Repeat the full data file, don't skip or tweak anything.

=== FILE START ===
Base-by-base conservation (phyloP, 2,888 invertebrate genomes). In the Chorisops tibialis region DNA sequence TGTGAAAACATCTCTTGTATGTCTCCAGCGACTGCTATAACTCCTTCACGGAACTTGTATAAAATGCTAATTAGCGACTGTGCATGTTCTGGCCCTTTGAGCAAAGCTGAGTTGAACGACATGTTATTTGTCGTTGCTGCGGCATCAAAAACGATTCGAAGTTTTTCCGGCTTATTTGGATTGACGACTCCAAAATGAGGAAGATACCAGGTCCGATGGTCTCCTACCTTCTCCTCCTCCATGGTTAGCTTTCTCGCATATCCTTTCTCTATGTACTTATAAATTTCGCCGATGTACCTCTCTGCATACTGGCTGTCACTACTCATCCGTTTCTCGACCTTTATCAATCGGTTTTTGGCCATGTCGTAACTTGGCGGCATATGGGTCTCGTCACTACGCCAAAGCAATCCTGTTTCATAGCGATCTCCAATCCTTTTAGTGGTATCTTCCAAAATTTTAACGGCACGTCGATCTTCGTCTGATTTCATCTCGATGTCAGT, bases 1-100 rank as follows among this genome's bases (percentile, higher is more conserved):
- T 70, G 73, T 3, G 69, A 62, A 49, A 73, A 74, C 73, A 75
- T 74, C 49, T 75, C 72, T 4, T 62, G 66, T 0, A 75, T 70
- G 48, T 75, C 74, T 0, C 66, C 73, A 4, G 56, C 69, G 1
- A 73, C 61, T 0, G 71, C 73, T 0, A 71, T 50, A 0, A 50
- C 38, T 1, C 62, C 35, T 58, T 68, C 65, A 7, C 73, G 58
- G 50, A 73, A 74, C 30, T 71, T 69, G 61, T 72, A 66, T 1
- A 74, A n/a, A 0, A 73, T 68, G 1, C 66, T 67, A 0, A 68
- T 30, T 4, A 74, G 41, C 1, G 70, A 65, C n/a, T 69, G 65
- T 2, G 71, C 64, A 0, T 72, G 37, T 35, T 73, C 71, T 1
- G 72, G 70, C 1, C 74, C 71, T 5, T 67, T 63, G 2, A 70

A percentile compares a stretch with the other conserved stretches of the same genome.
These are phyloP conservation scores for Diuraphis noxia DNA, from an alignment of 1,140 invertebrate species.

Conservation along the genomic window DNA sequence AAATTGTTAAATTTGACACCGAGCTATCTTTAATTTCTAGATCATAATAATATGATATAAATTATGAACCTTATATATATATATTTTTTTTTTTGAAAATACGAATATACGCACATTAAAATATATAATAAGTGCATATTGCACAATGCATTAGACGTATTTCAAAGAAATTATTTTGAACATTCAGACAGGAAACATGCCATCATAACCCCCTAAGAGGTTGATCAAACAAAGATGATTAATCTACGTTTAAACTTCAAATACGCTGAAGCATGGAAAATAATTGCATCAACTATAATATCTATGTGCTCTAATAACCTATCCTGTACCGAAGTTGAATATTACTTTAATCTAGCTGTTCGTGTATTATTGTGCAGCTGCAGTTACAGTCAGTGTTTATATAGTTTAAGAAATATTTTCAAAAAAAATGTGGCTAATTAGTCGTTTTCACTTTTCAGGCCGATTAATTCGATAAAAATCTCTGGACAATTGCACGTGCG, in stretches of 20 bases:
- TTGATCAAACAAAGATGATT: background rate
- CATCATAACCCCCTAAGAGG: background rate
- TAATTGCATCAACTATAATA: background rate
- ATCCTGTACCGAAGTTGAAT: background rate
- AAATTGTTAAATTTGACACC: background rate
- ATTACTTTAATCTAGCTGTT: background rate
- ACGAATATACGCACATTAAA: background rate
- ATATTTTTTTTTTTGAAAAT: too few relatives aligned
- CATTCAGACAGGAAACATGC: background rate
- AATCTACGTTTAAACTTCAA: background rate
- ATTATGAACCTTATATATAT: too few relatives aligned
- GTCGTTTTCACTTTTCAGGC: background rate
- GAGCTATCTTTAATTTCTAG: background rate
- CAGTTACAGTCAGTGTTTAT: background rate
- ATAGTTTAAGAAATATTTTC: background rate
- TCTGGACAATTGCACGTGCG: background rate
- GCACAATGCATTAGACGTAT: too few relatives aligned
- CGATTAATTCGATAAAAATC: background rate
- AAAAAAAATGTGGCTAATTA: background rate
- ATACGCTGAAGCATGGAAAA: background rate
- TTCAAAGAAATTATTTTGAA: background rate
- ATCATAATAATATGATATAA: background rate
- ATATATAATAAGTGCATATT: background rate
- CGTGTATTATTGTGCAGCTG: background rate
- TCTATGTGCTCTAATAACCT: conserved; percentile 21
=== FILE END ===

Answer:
Base-by-base conservation (phyloP, 2,888 invertebrate genomes). In the Chorisops tibialis region DNA sequence TGTGAAAACATCTCTTGTATGTCTCCAGCGACTGCTATAACTCCTTCACGGAACTTGTATAAAATGCTAATTAGCGACTGTGCATGTTCTGGCCCTTTGAGCAAAGCTGAGTTGAACGACATGTTATTTGTCGTTGCTGCGGCATCAAAAACGATTCGAAGTTTTTCCGGCTTATTTGGATTGACGACTCCAAAATGAGGAAGATACCAGGTCCGATGGTCTCCTACCTTCTCCTCCTCCATGGTTAGCTTTCTCGCATATCCTTTCTCTATGTACTTATAAATTTCGCCGATGTACCTCTCTGCATACTGGCTGTCACTACTCATCCGTTTCTCGACCTTTATCAATCGGTTTTTGGCCATGTCGTAACTTGGCGGCATATGGGTCTCGTCACTACGCCAAAGCAATCCTGTTTCATAGCGATCTCCAATCCTTTTAGTGGTATCTTCCAAAATTTTAACGGCACGTCGATCTTCGTCTGATTTCATCTCGATGTCAGT, bases 1-100 rank as follows among this genome's bases (percentile, higher is more conserved):
- T 70, G 73, T 3, G 69, A 62, A 49, A 73, A 74, C 73, A 75
- T 74, C 49, T 75, C 72, T 4, T 62, G 66, T 0, A 75, T 70
- G 48, T 75, C 74, T 0, C 66, C 73, A 4, G 56, C 69, G 1
- A 73, C 61, T 0, G 71, C 73, T 0, A 71, T 50, A 0, A 50
- C 38, T 1, C 62, C 35, T 58, T 68, C 65, A 7, C 73, G 58
- G 50, A 73, A 74, C 30, T 71, T 69, G 61, T 72, A 66, T 1
- A 74, A n/a, A 0, A 73, T 68, G 1, C 66, T 67, A 0, A 68
- T 30, T 4, A 74, G 41, C 1, G 70, A 65, C n/a, T 69, G 65
- T 2, G 71, C 64, A 0, T 72, G 37, T 35, T 73, C 71, T 1
- G 72, G 70, C 1, C 74, C 71, T 5, T 67, T 63, G 2, A 70

A percentile compares a stretch with the other conserved stretches of the same genome.
These are phyloP conservation scores for Diuraphis noxia DNA, from an alignment of 1,140 invertebrate species.

Conservation along the genomic window DNA sequence AAATTGTTAAATTTGACACCGAGCTATCTTTAATTTCTAGATCATAATAATATGATATAAATTATGAACCTTATATATATATATTTTTTTTTTTGAAAATACGAATATACGCACATTAAAATATATAATAAGTGCATATTGCACAATGCATTAGACGTATTTCAAAGAAATTATTTTGAACATTCAGACAGGAAACATGCCATCATAACCCCCTAAGAGGTTGATCAAACAAAGATGATTAATCTACGTTTAAACTTCAAATACGCTGAAGCATGGAAAATAATTGCATCAACTATAATATCTATGTGCTCTAATAACCTATCCTGTACCGAAGTTGAATATTACTTTAATCTAGCTGTTCGTGTATTATTGTGCAGCTGCAGTTACAGTCAGTGTTTATATAGTTTAAGAAATATTTTCAAAAAAAATGTGGCTAATTAGTCGTTTTCACTTTTCAGGCCGATTAATTCGATAAAAATCTCTGGACAATTGCACGTGCG, in stretches of 20 bases:
- TTGATCAAACAAAGATGATT: background rate
- CATCATAACCCCCTAAGAGG: background rate
- TAATTGCATCAACTATAATA: background rate
- ATCCTGTACCGAAGTTGAAT: background rate
- AAATTGTTAAATTTGACACC: background rate
- ATTACTTTAATCTAGCTGTT: background rate
- ACGAATATACGCACATTAAA: background rate
- ATATTTTTTTTTTTGAAAAT: too few relatives aligned
- CATTCAGACAGGAAACATGC: background rate
- AATCTACGTTTAAACTTCAA: background rate
- ATTATGAACCTTATATATAT: too few relatives aligned
- GTCGTTTTCACTTTTCAGGC: background rate
- GAGCTATCTTTAATTTCTAG: background rate
- CAGTTACAGTCAGTGTTTAT: background rate
- ATAGTTTAAGAAATATTTTC: background rate
- TCTGGACAATTGCACGTGCG: background rate
- GCACAATGCATTAGACGTAT: too few relatives aligned
- CGATTAATTCGATAAAAATC: background rate
- AAAAAAAATGTGGCTAATTA: background rate
- ATACGCTGAAGCATGGAAAA: background rate
- TTCAAAGAAATTATTTTGAA: background rate
- ATCATAATAATATGATATAA: background rate
- ATATATAATAAGTGCATATT: background rate
- CGTGTATTATTGTGCAGCTG: background rate
- TCTATGTGCTCTAATAACCT: conserved; percentile 21